The Stockton Board of Trustees has been tasked with deciding the Spring 2021 Calendar, which currently has classes set to begin on Tuesday, Jan. 19. However, the Stockton Administration and Board of Trustees are considering pushing winter break back a week and completely eliminating spring break for Spring 2021.
Under the proposed resolution, which will be voted on by the Board of Trustees on Dec. 9, classes will begin on Jan. 25 and run straight through to May 7, the end of finals week. The previously scheduled spring break, March 14-21, will simply be another week of classes.
This decision will come just a week before the last day of finals, according to the meeting materials featured on the Board of Trustees’ website. Students previously expressed their disappointment in decisions made by the administration after they received notice of in-person class cancellations and residential move-outs just eight days prior to their implementation date following Thanksgiving. This prompted Christopher Catching, Vice President of Student Affairs, to send out an apology for delaying the information.
According to Dr. Manish Madan, the Faculty Senate President, the administration wanted to be proactive here by pushing classes back a week to avoid the spike in COVID-19 cases.
“Given that the COVID-19 numbers are rising up, we will potentially see a rise in cases in the early spring semester. Now, what that week will save us, in terms of the number of cases, our guess is as good as the next person. But, the idea was that we want to finish on time for the spring semester,” Dr. Madan stated.
In addition to limiting COVID-19 cases, the administration may also be attempting to stay open for the entirety of the spring semester. Anthony Agrifolio, Student Senate Vice President, commented on the potential shift: “In my mind, Stockton is saying ‘we’re staying open the whole semester if we don’t have spring break.’ They’re not going to have a random week where they say, ‘move everything out.’ There’s not a natural point for that.”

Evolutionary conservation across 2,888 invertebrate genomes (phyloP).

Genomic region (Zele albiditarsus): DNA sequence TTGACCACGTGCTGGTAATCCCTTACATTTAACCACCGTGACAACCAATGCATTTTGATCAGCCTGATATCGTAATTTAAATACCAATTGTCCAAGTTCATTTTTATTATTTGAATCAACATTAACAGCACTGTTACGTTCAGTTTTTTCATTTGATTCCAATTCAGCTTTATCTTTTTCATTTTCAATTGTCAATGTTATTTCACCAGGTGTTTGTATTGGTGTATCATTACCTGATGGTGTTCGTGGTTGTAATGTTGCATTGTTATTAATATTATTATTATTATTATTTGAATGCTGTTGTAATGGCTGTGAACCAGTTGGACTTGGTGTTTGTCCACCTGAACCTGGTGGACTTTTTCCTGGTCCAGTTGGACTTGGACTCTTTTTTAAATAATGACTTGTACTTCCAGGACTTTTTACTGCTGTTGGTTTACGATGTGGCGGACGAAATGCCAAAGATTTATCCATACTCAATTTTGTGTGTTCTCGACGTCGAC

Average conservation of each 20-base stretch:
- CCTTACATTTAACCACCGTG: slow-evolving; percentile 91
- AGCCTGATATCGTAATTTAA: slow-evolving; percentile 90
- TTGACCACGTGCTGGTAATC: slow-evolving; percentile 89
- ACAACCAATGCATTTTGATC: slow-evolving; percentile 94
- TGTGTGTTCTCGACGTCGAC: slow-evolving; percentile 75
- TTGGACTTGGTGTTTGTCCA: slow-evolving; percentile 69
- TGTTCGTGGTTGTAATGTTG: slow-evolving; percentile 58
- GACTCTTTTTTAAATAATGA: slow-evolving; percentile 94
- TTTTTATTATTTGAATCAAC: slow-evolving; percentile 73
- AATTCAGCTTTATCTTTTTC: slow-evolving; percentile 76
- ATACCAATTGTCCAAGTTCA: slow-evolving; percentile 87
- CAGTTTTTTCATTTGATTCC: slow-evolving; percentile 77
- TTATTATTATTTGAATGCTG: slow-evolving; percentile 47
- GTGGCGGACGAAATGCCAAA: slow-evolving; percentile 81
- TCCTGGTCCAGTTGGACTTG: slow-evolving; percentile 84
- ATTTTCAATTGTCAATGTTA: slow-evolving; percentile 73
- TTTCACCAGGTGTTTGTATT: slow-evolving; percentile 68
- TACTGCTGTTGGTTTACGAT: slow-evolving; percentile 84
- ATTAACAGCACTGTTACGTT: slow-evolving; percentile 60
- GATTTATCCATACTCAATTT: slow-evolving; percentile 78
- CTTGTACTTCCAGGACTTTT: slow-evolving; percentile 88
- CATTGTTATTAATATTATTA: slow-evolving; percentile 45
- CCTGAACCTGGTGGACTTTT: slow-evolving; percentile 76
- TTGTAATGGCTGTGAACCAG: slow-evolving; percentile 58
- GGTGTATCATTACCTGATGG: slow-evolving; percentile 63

Anthony also expressed Student Senate’s pushback against the potential shift. “Everyone needs some type of break at some point. In college, you don’t really have any days off, like President’s Day, except for Thanksgiving and spring break.”
These concerns were echoed by Senate President Katherine Campion, who emphasized the need for a mental break for students. “They’re trying to think about everyone’s physical health and neglecting everyone’s mental health. After these past two semesters and living in our current world, mental health cannot be neglected.”
As a student leader with regular contact with the Stockton Administration, Anthony critiqued the potential decision: “I think a lot of students are going to be upset. It is the school saying, ‘we can’t police you enough, so we’re getting rid of spring break.’” Anthony added, “it’s going to be really bad, it’s going to be ugly. It’s going to blow up in their faces.”
According to Anthony, some students and staff have recommended a long weekend as opposed to a week-long break. Penn State has similarly substituted their spring break with three dates in their calendar as designated “wellness days” for students, according to their website.
Some faculty were also displeased by this potential change. Dr. Madan, who recently sent an email to faculty notifying them of the shift, stated, “I’m getting some replies on that email where faculty are expressing their concerns about not having the opportunity to unwind and rebound, given the semester load.”
As a faculty member, Dr. Madan also recognized the importance of having a break in classes for students and faculty to recharge. “I agree, I share these concerns, and I’ll be bringing these up in my next meeting with [President Kesselman].”
Dr. Madan recommended that students who do not agree with this decision should express their concerns in writing. “If the students are opposed to this resolution, I think they should write to the administration. We should then come up with alternative solutions if we don’t support this.” The Board of Trustees will meet on Dec. 9 to decide on the potential shift.